Saturday, October 6, 2012

Old Images of Sindh

 Province of Sindh Pakistan is part of the Indus Valley which  is one of the world's earliest urban civilizations, along with its contemporaries, Mesopotamia and Ancient Egypt. At its peak, the Indus Civilization may have had a population of well over five million. Inhabitants of the ancient Indus river valley developed new techniques in handicraft (carnelian products, seal carving) and metallurgy (copper, bronze, lead, and tin). The civilization is noted for its cities built of brick, roadside drainage system, and multi storied houses.

Old Images of Sindh
Photograph of the Tomb of Makhdum Saheb at Hala in Sindh, taken by Henry Cousens in 1896
Full-length standing studio portrait of a Muslim girl from Karachi in Sind , Pakistan, taken by Michie and Company in c. 1870
The girl in the photograph demonstrates the method of wearing ear and nose rings, necklace and anklets. She is also wearing ceremonial dress and has a lock of hair pulled down over her forehead.
Photograph of the Shrine of Zind Pir at Sukkur in the Shikarpur District of Sindh in Pakistan, taken by Henry Cousens in 1896-7. This view looks across the causeway towards the entrance to the tomb.
Cousens wrote in the Progress Report of the Archaeological Survey of Sindh, 1897, "Upon the upper side of Sukkur, and joined to it at low water, is the compact little island upon which, under the cool shade of some large trees, is the famous shrine of Zinda or 'Zind' Pir. The island has been raised and protected against the corrosion of the river by retaining walls of strong rubble masonry all around. The great gateway facing Rohri is a far more imposing structure than the mean little domed shrine itself. The latter occupies the centre of the island, and is a remarkable plain small square building surmounted by a low dome..."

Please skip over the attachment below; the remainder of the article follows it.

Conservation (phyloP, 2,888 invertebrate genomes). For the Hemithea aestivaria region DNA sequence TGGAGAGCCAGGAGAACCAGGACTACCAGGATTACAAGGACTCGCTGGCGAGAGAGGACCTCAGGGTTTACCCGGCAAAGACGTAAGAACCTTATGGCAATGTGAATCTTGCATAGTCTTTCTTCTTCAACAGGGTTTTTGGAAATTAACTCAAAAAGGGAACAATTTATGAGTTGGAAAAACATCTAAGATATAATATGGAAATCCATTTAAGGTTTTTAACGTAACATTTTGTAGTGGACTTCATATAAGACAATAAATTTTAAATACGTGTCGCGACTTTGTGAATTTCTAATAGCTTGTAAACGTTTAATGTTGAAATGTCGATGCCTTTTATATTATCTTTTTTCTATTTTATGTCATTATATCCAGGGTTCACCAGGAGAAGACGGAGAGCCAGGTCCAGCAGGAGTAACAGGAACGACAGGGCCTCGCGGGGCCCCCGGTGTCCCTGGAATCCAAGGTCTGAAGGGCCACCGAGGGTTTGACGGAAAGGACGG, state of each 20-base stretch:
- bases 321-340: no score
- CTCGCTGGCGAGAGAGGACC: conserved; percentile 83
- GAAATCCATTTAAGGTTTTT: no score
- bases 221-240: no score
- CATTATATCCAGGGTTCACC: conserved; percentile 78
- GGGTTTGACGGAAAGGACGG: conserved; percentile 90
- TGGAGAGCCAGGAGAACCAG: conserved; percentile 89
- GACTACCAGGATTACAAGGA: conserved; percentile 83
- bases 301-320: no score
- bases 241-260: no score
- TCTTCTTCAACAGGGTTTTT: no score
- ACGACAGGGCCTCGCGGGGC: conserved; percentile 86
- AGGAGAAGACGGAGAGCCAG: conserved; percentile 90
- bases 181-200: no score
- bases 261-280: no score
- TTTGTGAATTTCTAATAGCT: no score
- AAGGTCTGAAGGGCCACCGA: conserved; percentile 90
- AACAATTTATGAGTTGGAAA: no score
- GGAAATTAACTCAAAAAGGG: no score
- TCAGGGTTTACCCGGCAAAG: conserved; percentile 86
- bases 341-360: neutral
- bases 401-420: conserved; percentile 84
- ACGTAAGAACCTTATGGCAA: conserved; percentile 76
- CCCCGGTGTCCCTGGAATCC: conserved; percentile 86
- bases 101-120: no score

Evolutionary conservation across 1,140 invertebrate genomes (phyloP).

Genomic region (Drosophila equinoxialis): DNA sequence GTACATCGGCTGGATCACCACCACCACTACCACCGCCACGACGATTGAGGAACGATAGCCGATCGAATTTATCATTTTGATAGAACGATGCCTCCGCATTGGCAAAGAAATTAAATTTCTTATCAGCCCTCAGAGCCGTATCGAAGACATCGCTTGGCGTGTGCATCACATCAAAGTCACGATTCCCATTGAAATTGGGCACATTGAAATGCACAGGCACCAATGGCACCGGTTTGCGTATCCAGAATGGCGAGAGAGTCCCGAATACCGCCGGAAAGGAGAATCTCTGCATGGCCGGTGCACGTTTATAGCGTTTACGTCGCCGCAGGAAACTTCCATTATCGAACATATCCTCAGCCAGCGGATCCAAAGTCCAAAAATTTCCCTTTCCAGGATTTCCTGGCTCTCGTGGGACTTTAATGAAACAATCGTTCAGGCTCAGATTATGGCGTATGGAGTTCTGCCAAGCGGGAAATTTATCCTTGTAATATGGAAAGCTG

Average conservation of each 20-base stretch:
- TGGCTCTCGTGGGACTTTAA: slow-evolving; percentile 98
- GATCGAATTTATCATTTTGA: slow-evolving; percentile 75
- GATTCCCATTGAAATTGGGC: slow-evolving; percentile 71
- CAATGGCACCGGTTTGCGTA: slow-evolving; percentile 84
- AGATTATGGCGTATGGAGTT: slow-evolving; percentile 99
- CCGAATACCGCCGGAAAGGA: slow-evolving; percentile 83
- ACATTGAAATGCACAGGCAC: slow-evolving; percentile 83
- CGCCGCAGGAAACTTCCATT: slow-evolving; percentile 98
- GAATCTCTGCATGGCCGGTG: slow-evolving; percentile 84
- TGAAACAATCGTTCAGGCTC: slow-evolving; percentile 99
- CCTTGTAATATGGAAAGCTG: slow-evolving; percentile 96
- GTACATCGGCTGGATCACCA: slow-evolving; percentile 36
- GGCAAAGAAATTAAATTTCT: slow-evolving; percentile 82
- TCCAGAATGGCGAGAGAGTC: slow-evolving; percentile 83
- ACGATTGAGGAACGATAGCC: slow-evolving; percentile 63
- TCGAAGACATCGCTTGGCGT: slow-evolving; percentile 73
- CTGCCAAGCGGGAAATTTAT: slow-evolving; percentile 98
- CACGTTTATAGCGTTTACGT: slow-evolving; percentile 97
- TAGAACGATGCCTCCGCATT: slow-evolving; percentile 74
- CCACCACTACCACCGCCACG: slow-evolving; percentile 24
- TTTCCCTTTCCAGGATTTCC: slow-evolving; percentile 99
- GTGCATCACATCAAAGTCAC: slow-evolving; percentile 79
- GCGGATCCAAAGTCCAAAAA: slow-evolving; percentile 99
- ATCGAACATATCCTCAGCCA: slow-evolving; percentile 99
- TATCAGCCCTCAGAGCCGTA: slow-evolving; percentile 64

Photograph of Pir Rukan Shah's Tomb at Matiari in Sind. 1895. This is a general view of the tomb, a square domed building, built in 1764.
Photograph with a view looking over the houses of the town towards the Baluch Lines of the Karachi Cantonment, taken by an unknown photographer, c.1900, from an album of 46 prints titled 'Karachi Views'. Views 21-32 from this album join together to form a 360 degree panorama of the city from the tower of Trinity Church. Karachi, one of the world's largest metropolises, was once the capital of Pakistan
Map of Hyderabad and the neighbourhood executed in water-colour by Henry Francis Ainslie (c.1805-1879), January 1852. Inscribed on the front in pencil is: 'Fort of & station, with city of Hyderabad, Sindh. January 1852.
Water-colour painting of the Fort at Hyderabad ( Sind) by Henry Francis Ainslie (c.1805-1879), December 1851. Inscribed on the front of the mount in red ink is: 'Sindh. Fort of Hyderabad, capital of Sindh, from the Belloochee lines. The tower contained the treasures of the Ameers of Sindh. Decr 1851
Sukkur in 1860s
Sukkur in 1860s
Indus River, Kotri 1851
Girls class in progress, Kurrachee 1860s
Carpet weavers in Karachi jail, 1873
This image of a line of carpet weavers seated at their looms in a shed was shown at the Vienna Exhibition of that year. In the 19th century a number of schemes for a carpet industry was developed in government jails in India partly in order to train convicts in a skill but also to provide a cheaper market for traditional patterns
Photograph of the bazaar street at Shikarpur in the Sindh province now in Pakistan , taken by an unknown photographer in the 1890s.
The mud daub roof, supported on a wooden framework, is largely collapsed. The historic town of Shikarpur , founded in the 17th century, was once an important trading centre.
Due to its strategic location on the caravan routes of the 17th century, Shikarpur became the greatest commercial city in Sindh , Pakistan . Its merchants and bankers held commercial relations with all the principal markets of Central Asia, including Khorasan, Bukhara and Samarkand . Commercial cities of the Muslim world were known for their central covered bazaars and Shikarpur was no exception, its bazaar, lined with shops mostly run by Hindu merchants, ran through the centre of the old city, which is now much decayed.